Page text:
My great-aunt Mary’s husband, Leo Dupre, served in the U.S. Army. Enlisting as a private, he quickly moved up the ranks to corporal, and on to staff sergeant and eventually a sergeant first class. Uncle Leo was 26 years old on April 10, 1965, when he was hiding in an abandoned farmhouse in the French countryside. Seeing German soldiers headed to the house, he sent his men out the back while he remained to delay the oncoming men. He was captured and spent three months in a prisoner of war camp before being liberated by Allied forces. My great-uncle Marcel Ruel (brother-in-law of my grandfather and Uncle Leo) also served during the war, in the U.S. Navy.


Newspaper notice of my Uncle Leo's capture. (from the collection of the author, used with permission)

Newspaper notice of my Uncle Leo’s capture. (from the collection of the author, used with permission)


My Aunt Rita’s husband, uncle Bill Smith, proudly served in the U.S. Marines.  My cousin Richard Gagne joined the U.S. Air Force. My brother served in the Air National Guard for a number of years. One of his proudest moments was guarding Air Force One when President Clinton made a visit to Rhode Island. The proud tradition of service continues today with my cousin, Eric Leclerc, who is currently serving in Aghanistan.

I am tremendously proud of all of these men in my family who stepped up to protect us, and to ensure the survival of our republic. Some of them made the supreme sacrifice, and some saw horrors that we cannot even imagine. We owe all of our veterans a great debt of gratitude, and remember their service on this Veteran’s Day.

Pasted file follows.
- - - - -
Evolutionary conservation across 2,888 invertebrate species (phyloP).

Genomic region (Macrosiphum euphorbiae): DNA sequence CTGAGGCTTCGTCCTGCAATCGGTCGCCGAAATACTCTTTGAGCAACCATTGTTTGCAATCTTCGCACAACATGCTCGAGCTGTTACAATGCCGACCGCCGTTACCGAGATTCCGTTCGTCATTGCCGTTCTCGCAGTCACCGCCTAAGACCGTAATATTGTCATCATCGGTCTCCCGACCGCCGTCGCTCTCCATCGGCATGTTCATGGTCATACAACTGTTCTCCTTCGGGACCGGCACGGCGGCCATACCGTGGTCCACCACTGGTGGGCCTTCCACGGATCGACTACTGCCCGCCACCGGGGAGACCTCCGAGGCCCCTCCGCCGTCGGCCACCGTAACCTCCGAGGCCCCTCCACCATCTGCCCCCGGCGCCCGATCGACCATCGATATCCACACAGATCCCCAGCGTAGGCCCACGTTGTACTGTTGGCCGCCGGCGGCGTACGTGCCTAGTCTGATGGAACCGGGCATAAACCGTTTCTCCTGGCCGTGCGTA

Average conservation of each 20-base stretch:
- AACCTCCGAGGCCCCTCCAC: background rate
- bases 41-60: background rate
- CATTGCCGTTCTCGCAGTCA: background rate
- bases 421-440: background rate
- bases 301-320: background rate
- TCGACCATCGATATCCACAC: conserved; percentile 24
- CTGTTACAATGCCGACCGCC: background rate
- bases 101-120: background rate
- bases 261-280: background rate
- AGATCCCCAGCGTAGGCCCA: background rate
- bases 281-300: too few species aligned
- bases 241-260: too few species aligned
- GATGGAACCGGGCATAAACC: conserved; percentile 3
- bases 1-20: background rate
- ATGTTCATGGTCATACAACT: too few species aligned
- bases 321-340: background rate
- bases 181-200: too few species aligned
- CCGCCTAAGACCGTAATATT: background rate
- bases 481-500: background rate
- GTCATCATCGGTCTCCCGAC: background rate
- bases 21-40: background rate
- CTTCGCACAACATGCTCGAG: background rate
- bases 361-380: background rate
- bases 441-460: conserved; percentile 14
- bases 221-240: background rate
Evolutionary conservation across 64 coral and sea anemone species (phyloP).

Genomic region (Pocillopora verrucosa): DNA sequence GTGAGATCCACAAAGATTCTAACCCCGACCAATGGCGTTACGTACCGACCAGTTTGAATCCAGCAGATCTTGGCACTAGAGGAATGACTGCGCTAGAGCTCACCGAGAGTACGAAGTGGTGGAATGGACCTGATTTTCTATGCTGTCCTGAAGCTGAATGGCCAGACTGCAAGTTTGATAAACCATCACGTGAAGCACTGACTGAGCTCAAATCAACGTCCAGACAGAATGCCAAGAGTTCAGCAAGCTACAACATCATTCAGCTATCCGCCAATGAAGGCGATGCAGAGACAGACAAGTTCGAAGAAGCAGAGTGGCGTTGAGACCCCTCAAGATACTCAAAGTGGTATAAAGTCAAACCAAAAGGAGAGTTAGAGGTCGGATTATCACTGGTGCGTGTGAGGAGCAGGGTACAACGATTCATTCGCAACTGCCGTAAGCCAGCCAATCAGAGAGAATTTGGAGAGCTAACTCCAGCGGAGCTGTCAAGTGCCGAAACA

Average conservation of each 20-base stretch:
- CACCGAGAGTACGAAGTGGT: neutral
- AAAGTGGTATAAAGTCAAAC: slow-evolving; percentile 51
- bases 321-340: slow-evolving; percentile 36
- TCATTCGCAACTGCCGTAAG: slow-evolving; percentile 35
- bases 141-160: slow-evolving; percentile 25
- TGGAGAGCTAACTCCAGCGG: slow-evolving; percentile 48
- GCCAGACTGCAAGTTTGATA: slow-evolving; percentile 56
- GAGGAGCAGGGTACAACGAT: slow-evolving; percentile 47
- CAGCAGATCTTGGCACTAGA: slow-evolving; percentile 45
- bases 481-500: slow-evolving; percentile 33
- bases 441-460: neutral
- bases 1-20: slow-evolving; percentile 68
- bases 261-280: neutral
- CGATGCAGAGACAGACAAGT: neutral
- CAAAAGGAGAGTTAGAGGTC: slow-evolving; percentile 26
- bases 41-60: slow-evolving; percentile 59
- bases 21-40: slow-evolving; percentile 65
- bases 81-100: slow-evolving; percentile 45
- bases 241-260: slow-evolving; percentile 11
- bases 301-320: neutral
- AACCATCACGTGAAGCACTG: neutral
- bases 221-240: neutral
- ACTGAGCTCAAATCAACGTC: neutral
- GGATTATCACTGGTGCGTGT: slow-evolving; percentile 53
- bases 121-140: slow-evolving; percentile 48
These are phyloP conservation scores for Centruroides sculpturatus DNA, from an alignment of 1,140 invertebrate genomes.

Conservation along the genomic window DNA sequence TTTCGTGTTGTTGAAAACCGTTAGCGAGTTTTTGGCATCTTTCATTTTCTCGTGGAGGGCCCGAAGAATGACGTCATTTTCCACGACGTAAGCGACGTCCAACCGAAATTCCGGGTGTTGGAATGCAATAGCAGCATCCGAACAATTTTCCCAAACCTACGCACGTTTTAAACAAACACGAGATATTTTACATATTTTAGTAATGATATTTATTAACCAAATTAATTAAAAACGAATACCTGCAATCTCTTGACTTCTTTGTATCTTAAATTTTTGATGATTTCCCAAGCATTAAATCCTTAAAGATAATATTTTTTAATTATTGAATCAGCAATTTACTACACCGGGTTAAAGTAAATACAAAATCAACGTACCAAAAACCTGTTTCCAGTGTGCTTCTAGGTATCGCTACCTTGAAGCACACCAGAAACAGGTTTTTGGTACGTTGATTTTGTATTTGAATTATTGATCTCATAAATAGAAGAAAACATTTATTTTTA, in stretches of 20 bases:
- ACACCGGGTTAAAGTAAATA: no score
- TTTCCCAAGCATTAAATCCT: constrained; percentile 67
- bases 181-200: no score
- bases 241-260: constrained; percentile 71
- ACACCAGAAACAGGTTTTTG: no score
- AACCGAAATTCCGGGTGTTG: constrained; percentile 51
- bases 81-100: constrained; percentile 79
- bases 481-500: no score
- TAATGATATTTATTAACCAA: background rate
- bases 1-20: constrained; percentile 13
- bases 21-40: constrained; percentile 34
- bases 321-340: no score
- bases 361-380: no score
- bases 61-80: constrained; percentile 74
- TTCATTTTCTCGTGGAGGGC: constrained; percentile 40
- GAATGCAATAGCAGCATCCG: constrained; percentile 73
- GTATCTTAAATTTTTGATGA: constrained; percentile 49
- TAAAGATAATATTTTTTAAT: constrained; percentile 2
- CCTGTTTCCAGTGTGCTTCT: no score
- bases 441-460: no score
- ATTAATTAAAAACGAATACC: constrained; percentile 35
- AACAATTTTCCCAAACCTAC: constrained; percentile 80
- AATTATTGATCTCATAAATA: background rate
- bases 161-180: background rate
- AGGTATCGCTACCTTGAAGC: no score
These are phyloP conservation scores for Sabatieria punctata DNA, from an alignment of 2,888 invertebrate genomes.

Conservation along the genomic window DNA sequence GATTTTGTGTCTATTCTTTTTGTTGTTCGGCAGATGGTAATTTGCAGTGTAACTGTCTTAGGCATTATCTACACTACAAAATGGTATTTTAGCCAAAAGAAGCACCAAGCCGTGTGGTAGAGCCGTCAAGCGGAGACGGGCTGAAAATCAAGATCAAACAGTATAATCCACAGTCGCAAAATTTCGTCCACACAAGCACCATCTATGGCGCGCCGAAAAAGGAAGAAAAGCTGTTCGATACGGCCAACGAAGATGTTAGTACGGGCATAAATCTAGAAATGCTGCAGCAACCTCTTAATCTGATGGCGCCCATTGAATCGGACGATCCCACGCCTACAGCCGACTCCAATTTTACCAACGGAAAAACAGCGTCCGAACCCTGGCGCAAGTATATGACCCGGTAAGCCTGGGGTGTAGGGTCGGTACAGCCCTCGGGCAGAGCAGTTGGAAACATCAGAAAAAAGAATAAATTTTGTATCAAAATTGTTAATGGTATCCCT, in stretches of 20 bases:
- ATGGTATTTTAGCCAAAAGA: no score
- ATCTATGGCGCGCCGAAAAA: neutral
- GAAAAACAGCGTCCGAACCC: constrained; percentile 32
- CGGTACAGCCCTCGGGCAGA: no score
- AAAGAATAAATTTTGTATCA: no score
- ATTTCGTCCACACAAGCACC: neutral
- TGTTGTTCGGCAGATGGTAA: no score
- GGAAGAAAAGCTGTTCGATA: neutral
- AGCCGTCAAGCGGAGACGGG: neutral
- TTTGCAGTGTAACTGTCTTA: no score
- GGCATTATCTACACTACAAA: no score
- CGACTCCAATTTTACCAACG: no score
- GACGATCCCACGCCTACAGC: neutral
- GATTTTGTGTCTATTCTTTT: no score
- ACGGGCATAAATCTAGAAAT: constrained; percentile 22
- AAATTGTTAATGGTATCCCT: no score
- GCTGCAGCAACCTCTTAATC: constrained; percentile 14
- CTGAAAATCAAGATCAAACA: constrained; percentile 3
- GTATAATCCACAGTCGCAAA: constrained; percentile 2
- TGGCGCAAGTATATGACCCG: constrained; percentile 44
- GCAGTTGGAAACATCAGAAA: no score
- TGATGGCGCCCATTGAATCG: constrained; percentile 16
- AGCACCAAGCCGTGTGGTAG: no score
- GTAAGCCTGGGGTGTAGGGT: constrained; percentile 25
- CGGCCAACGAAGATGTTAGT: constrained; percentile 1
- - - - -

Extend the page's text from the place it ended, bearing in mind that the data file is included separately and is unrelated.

Finding Adopted Ancestors

05 Nov 2013

November is National Adoption Month. The month was founded to bring awareness to adoption as an option for couples to have children. Activities are funded by the Children’s Bureau, a part of the U.S. Department of Health and Human Services.


National Adoption Month


Adoptions play an important part in family history. Sometimes we know that there is an adoption. Perhaps it was a parent or a grandparent who was adopted. Sometimes it is further back in the family history. You may have discovered it by reading a compiled genealogy of the family. Or, perhaps a census record identifies a child as an adopted son or daughter.

Sometimes, however, we are unaware of the adoption. Perhaps a DNA test reveals a “non-paternal event.”  This is the technical term for y-chromosome DNA that does not match that known DNA of male-line descendants of a particular individual.

All too often, when hearing of a non-paternal event, people’s thoughts turn to one thing: adultery. The thought is that at some point in the family history, a wife stepped out on her husband and bore a child fathered by someone else. Such is not always the case, however. It is at least equally as likely that at some point in the family history, a child was adopted into the family. This would create the same problem.

Prior to the 1930s and 1940s, adoption was a very informal process. Children were often placed with other families when their parents had died or could no longer take care of the entire family. Young girls would help around the house. Young boys would help the father with his trade, be it farmer, blacksmith, or merchant.

Sometimes, especially in the case of a child whose parent(s) have died, there may be some official paperwork. The probate court may have issued guardianship papers for a child who had lost one or both parents. But this did not always happen. Arrangements may have been unofficial, especially if the deceased parent(s) left little or no monetary estate.

Quite often, however, these arrangements were completely unofficial. Relatives or friends would take children in, and they would eventually be adopted as full family members. But no legal paperwork was ever filed. This can make it more difficult to identify the birth parents.